PRC Approves Proposed First-Class Rates – with Details to Follow

The following article is an excerpt from the Dec. 9 edition of Mailers Hub News

In an order issued on December 6, the Postal Regulatory Commission approved the First-Class Mail rates proposed on October 9 by the Postal Service, as those were later corrected on October 10 and amended on November 20.

The decision follows the Postal Service’s submission of amended prices and supporting documents after the commission had remanded the filing back to the USPS on November 13. The PRC had found discrepancies in the data initially presented about Inbound E-format Letter Post that, when corrected, pushed the rate increase to 2.109% for the class, beyond the Postal Service’s 1.933% rate authority under the CPI cap (plus previously “banked” authority.)

The Postal Service submitted revised data and other documents on November 20. The major change presented in that filing was a reduction in the price for 5-digit automation presort letters from $0.391 to $0.389. That adjustment offset any variations in the workpaper calculations for Inbound E-format Letter Post and yielded a net increase for the class that stayed within the agency’s available rate authority.

Approval in two parts

In its November 20 response to the remand, the Postal Service also had presented three alternative scenarios for dealing with Inbound E-format Letter Post – which the USPS had earlier asked to be transferred to competitive products. In the order approving the amended prices, the PRC stated:

“... All of the planned prices for First-Class Mail are the same under all three scenarios. ... Each scenario differs based on what, if any, billing determinant adjustments are made for Inbound Letter Post. ... Therefore, each scenario would result in a different amount of unused price adjustment authority that would be available for use in future First-Class Mail price adjustments. “... The Commission concludes that the amended planned price adjustments do not violate the price cap limitations [and,] because no planned First-Class Mail workshare discounts exceed their avoided costs, all proposed workshare discounts comply with [statutory requirements]. ...”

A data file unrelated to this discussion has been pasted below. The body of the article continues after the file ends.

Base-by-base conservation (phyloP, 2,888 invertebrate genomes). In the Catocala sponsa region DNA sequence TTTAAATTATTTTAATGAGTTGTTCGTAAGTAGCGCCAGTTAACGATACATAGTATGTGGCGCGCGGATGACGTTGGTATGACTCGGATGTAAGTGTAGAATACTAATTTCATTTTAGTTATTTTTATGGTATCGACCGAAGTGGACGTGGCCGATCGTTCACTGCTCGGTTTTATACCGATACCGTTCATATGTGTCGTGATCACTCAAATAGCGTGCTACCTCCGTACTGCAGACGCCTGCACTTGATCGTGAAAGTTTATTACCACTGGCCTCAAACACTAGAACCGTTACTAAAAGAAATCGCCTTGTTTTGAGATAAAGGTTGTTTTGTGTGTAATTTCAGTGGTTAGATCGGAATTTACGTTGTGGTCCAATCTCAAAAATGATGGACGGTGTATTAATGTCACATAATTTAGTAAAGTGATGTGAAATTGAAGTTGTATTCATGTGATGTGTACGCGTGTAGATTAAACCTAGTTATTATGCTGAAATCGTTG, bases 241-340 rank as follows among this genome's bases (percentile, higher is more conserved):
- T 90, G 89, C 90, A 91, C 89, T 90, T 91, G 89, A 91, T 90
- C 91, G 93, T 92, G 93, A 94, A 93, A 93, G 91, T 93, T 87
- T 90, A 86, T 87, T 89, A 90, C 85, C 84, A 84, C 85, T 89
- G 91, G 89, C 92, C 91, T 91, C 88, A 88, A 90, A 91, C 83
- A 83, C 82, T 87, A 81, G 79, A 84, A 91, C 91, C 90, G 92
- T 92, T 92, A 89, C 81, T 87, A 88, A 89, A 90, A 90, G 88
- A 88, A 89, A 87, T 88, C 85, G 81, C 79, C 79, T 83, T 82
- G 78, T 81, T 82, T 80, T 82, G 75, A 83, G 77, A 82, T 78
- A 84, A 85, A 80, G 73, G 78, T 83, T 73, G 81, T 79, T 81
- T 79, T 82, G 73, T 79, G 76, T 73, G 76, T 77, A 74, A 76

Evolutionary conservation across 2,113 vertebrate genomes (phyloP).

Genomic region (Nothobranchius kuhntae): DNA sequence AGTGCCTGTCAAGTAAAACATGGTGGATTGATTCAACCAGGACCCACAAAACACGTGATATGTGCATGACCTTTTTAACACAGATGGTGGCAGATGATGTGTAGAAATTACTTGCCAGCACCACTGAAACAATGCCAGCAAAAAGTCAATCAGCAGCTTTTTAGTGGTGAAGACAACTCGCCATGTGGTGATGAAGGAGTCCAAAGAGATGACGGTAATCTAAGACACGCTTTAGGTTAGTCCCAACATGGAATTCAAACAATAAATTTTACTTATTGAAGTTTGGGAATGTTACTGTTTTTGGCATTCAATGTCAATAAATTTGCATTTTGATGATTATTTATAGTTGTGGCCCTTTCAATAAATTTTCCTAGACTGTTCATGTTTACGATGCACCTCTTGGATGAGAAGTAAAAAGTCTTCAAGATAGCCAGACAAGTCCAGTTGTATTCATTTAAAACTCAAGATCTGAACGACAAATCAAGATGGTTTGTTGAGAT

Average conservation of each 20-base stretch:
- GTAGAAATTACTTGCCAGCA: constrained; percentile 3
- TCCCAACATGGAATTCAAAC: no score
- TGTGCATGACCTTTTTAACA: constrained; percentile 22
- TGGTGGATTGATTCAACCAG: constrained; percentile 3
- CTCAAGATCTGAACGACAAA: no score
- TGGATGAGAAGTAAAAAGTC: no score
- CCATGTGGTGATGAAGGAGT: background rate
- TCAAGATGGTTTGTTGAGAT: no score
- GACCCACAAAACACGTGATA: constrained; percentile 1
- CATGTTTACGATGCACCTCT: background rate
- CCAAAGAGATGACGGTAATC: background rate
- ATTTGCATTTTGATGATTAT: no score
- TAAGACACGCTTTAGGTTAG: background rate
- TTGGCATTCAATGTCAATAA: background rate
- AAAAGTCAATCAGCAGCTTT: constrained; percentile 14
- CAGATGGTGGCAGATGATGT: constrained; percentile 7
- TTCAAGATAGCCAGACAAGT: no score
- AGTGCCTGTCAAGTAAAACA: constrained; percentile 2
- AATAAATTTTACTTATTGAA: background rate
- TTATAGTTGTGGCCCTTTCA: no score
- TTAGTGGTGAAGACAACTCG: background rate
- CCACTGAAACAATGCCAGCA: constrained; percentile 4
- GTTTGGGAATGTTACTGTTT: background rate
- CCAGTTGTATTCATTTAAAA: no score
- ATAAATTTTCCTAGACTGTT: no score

In an innovative approach to issuing the major elements of a decision and the complex justifications supporting it, the PRC divided its decision in two.

“The Commission acknowledges that the Postal Service seeks issuance of a final order by December 12, 2019. ... However, as previously observed, to sufficiently address the issues identified in Carlson v. Postal Reg. Comm’n, the Commission’s determination will take additional time. ...

“Therefore, the Commission reserves final disposition of issues not addressed in this Order, including consistency with the statutory objectives and factors, billing determinant adjustments, the amount of unused price adjustment authority for First-Class Mail, the Postal Service’s request to accelerate the transfer, and comments.”

An innovative approach

Essentially, the PRC didn’t make the USPS or its customers and suppliers wait to learn about the approved rates until after it had finished producing its legal explanation of how that approval comported with statute, as that was recently interpreted by the US Court of Appeals. (The commission’s attention to a detailed explanation of process and legal compliance derives from the appellate court’s review of last year’s PRC decision about the 55-cent stamp. In its review, the court alleged that the PRC hadn’t fully demonstrated it had considered every element of the rate-setting statute.)

Though often criticized for being bureaucratic, the PRC deserves kudos in this instance for finding a way to issue a decision in two installments: first, the time-sensitive information for which the USPS and mailing community have been waiting, then the legal and statistical details of how the commission’s decision is in line with statutory requirements.

Part two of the PRC’s decision will be contained in an order to be issued at an unspecified later date. Meanwhile, the now approved rates for First-Class Mail, and for all other market-dominant and competitive products, will take effect on January 26, 2020, as planned.

Excerpted from the Dec 9, 2019 issue of Mailers Hub News. 

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